Archive for the Curiosities category

Answer our survey on the publication of digital scores and take part in a competition at the same time!

Posted by Soledad Sánchez Bueno on March 25, 2014  |  Leave a comment

Finishing April 30, you have a chance to win five albums on the Tritó label (to be chosen by the winner) by answering a survey we have prepared for all our musician friends, researchers and music lovers – in fact, for all of you.

If you think the world of music publishing needs to innovate by offering new formats or even if you don’t agree with this idea, we would like you to answer some questions whose answers will help us decide the way forward.

Take part in the survey and invite all your friends to as well!

You can directly access the survey here. At the end you will be asked for your email or phone number so that we can contact you if you turn out to be the winner.

Thanks in advance for helping us to grow!

Download your music from the Tritó website

Posted by Soledad Sánchez Bueno on June 12, 2013  |  Leave a comment

The more curious of you, who follow our every move, will no doubt have noticed that we have made some changes to our website. But in case you’ve lost track we’d like to tell you a little bit about some of these changes.

We have added a player so that you can listen to digital music albums directly off the web. And the player is linked to the various digital stores where you can buy music in high quality digital format (WAV).

Furthermore, we decided that our website needed a soundtrack. What could be better than music composed and performed by our composers and musicians?

As if this were not enough, we have added a button so that you can choose which store or platform you want to download our audio tracks from. Besides the most popular stores such as iTunes, Amazon and Deezer there are many others serving countries all over the world.

Furthermore, we decided that our website needed a soundtrack. What could be better than music composed and performed by our composers and musicians?

And finally we’ve done it! We wanted to share and invite you to explore our digital catalogue and it’s now available.

In the near future we hope to offer special promotions to our newsletter subscribers and all our unconditional friends who help disseminate the work we do every day.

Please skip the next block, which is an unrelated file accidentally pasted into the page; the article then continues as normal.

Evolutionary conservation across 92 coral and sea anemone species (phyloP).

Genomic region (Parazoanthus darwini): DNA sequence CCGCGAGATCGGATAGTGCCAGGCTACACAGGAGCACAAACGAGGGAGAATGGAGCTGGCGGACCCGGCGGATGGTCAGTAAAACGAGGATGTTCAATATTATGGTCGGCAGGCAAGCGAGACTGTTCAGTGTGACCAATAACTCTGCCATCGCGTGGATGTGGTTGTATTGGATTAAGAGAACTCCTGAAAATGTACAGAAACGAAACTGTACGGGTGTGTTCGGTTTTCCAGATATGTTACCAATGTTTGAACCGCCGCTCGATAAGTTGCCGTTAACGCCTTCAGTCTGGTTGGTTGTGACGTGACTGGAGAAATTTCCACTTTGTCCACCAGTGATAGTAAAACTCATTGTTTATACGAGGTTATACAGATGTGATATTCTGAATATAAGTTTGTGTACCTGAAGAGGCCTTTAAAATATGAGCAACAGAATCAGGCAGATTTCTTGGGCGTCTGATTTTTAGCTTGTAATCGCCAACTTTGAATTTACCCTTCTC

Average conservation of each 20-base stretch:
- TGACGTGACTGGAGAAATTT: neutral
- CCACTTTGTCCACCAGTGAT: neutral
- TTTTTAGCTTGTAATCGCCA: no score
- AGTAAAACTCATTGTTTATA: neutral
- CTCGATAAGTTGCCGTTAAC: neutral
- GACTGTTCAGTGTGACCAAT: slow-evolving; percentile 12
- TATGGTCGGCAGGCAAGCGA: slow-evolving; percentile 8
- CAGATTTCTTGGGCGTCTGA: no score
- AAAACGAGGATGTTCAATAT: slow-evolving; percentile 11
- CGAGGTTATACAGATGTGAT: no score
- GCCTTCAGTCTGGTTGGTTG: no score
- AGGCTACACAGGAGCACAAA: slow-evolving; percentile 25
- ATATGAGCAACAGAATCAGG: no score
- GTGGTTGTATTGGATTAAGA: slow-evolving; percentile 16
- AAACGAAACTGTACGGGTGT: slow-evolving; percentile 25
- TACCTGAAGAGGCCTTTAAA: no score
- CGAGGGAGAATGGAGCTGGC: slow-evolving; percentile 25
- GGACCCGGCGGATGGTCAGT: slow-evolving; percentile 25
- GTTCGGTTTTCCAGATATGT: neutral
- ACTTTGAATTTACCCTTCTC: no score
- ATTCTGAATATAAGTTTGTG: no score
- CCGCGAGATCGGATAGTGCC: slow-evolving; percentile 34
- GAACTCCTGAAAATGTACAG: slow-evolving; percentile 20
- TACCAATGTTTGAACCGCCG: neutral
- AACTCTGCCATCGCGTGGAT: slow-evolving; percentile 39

Start enjoying Tritó’s digital music now!

Ramon Carnicer, Rossini and the guitar

Posted by Soledad Sánchez Bueno on March 4, 2013  |  Leave a comment

Some months ago we published a volume that includes four versions for guitar of the overture that Ramon Carnicer (1789-1855) created for the opera of Rossini, Il barbiere di Siviglia.

In the prologue of the edition, thoroughly written by Josep Dolcet and Josep Maria Mangado, alluded the transcendence the scenic pieces of Ramon Carnicer had. Starting his education as a clerical musician, he started composing arrangements and editions of some scores he conducted. As expected, the audience wanted new pieces of music.

Motivated by this demand and his own capacity to experience, Carnicer composed a new overture for Il barbiere di Siviglia -very known by the audience- that resulted, even for the original composer, Rossini, better than the real overture.

The popularity some opera pieces achieved during the 19th century in Europe, made place to new versions and adaptations of the famous fragments for different instruments, such as the guitar, the piano or the little ensembles. Apparently, there exist some adaptations for guitar of Carnicer’s overture.

In this edition made by Tritó, there are included a version from 2007 by Josep María Mangado and three more facsimile editions from 19th century. The first one -version by Pelegrí- was originally published in Barcelona, from 1819. The second version, anonymous, was published in Madrid, by Manuel Carrafa’s press. The last one, by Tomás Damaz, was also published in Madrid, the 1872 by Antonio Romero.